Researchers comparing genomes of ancient and more recent Arctic island relatives find latter developed coats too soft for the cold
Scientists analysing genomes of the last woolly mammoths dwelling on island between Russia and Alaska found they were in the grip of mutational meltdown. Photograph: Andrew Nelmerm/Getty Images/Dorling Kindersley
Woolly mammoths were in the grip of a mutational meltdown before dying out, scientists have revealed, adding that the last surviving population of the hairy giants might have had silky, soft coats, a poor sense of smell and even heartburn.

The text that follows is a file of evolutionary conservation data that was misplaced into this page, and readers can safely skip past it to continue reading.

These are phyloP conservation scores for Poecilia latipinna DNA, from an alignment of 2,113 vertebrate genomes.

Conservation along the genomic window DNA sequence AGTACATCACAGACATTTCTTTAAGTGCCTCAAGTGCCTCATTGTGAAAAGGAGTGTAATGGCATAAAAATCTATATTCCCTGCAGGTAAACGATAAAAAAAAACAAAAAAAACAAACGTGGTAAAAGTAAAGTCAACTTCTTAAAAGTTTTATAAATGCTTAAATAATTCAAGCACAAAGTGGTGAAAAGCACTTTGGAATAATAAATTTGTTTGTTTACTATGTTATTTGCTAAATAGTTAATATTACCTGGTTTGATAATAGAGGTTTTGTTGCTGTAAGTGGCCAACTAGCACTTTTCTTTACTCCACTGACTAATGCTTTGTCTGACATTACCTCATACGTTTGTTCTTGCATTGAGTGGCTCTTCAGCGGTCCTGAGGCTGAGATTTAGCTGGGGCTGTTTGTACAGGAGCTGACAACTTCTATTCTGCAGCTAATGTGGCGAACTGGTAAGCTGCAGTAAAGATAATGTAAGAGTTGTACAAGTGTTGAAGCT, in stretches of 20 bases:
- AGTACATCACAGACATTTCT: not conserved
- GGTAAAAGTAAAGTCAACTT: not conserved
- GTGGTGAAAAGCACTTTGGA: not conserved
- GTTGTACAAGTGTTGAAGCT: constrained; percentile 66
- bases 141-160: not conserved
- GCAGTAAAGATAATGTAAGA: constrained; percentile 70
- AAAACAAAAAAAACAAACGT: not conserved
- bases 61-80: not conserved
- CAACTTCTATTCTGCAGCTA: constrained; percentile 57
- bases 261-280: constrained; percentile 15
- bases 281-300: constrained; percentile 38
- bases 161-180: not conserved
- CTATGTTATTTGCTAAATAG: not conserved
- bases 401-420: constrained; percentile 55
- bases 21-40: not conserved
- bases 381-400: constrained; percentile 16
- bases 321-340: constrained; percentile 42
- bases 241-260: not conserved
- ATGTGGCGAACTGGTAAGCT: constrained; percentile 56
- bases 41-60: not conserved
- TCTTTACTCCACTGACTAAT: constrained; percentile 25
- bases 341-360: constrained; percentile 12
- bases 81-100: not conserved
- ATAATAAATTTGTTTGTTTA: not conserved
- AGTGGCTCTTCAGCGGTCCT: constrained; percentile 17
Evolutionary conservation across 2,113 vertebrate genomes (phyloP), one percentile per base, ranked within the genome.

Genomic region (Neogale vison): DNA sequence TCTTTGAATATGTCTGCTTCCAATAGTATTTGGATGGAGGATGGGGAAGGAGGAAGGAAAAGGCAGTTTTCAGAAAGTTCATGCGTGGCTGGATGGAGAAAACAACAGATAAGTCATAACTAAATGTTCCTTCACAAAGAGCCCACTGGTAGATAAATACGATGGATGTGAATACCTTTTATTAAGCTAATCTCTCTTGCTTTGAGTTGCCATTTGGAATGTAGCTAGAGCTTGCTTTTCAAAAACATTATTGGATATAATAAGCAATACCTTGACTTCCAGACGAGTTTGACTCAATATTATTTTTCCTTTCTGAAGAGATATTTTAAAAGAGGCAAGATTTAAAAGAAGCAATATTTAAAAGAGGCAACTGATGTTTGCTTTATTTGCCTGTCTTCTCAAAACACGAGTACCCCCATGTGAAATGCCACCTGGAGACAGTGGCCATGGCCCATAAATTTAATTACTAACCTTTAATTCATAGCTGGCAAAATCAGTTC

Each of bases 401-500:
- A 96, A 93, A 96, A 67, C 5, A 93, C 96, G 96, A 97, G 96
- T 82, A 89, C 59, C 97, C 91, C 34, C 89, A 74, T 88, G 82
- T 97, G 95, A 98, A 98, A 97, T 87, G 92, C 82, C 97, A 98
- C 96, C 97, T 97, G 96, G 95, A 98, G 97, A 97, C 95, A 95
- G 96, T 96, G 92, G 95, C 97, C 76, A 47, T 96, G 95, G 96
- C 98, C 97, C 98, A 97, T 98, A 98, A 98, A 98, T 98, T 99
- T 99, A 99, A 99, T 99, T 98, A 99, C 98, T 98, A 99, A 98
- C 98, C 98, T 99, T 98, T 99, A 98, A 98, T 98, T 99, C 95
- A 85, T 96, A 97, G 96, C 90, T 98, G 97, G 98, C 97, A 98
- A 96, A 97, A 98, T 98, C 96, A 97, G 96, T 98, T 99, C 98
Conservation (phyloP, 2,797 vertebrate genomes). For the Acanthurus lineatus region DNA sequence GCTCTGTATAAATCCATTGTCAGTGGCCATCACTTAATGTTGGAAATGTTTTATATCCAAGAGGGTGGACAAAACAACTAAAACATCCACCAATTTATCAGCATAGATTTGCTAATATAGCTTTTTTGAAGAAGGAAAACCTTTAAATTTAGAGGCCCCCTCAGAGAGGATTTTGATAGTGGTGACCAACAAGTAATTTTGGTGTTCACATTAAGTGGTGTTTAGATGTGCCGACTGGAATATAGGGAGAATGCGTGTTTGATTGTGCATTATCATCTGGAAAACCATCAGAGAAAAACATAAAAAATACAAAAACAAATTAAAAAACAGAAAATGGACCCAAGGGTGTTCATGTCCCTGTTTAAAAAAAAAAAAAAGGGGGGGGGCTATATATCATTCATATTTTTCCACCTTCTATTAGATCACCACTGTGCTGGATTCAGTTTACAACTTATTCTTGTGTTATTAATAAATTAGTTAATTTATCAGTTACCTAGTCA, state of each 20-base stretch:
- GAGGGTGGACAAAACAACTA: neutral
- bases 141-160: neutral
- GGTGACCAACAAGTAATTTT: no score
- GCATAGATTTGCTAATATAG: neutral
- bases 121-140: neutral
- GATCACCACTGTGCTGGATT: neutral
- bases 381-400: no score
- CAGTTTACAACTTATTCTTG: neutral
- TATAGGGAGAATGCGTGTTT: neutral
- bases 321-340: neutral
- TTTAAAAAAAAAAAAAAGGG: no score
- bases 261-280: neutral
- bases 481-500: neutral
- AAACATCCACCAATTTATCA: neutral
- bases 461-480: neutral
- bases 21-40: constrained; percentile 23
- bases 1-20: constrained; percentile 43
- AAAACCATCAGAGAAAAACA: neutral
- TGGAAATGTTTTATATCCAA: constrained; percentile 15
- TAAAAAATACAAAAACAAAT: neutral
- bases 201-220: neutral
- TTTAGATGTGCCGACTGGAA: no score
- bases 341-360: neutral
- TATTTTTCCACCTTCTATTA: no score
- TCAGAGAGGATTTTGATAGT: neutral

Woolly mammoths died out in mainland North America and Siberia about 10,000 years ago owing to a combination of human hunting and a warming climate. However, small populations continued to exist on islands in the Arctic Ocean lying between Russia and Alaska until the creatures finally went extinct about 3,700 years ago.
Now scientists have carried out the most in-depth comparison yet of genomes from ancient mainland woolly mammoths and their more recent island-dwelling relatives, shedding light on their decline.
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